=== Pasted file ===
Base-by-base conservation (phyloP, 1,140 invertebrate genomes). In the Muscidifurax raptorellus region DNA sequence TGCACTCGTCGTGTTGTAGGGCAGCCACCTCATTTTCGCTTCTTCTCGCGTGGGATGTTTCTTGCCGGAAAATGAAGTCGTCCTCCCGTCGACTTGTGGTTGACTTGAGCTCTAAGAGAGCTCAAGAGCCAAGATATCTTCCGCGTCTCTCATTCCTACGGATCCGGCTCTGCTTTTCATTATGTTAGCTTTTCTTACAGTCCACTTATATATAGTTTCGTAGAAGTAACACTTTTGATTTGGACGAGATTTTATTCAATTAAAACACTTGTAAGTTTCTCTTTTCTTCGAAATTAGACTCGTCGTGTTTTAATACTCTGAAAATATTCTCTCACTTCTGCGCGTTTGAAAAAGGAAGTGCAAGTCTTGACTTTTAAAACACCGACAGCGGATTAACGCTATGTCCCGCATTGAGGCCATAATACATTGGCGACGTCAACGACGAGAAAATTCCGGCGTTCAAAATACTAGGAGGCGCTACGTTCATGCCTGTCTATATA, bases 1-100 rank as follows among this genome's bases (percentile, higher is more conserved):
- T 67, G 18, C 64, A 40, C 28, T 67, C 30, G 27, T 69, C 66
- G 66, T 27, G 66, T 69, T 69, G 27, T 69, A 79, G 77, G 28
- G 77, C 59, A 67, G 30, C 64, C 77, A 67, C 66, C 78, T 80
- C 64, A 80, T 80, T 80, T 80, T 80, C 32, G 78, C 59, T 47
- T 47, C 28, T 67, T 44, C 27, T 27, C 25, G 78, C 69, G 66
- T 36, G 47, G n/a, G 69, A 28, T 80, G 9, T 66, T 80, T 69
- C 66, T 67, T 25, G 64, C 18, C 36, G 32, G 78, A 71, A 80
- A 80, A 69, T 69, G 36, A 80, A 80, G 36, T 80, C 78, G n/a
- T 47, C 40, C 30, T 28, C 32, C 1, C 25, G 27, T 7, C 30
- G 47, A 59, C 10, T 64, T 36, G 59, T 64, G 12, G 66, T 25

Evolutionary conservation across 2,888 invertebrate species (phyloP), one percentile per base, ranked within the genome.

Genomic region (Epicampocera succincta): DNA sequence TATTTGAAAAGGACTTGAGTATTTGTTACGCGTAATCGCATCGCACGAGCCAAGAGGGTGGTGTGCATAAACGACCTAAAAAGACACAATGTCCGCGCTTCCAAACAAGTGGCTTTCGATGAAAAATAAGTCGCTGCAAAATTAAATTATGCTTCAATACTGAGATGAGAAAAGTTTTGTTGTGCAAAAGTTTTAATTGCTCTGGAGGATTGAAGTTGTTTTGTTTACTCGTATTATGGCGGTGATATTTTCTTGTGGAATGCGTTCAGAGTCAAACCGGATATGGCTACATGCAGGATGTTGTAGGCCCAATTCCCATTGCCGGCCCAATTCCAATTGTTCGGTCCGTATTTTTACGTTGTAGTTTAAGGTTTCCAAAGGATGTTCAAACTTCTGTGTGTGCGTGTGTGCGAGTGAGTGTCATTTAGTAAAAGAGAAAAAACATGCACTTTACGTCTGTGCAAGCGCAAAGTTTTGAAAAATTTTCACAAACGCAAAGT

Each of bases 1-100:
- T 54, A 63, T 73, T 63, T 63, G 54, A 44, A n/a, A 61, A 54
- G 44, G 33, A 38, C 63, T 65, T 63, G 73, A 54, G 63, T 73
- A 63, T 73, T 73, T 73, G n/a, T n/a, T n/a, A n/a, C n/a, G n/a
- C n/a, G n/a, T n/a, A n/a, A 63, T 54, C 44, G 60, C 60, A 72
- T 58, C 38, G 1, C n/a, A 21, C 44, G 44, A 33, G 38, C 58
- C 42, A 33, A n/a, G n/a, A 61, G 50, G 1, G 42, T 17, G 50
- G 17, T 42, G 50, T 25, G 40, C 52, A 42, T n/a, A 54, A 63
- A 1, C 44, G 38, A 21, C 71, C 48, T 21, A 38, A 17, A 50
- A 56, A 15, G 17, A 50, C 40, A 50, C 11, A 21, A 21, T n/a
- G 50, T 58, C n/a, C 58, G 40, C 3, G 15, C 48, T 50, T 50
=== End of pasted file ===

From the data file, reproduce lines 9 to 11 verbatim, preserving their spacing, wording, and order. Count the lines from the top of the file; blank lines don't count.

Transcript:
- A 80, A 69, T 69, G 36, A 80, A 80, G 36, T 80, C 78, G n/a
- T 47, C 40, C 30, T 28, C 32, C 1, C 25, G 27, T 7, C 30
- G 47, A 59, C 10, T 64, T 36, G 59, T 64, G 12, G 66, T 25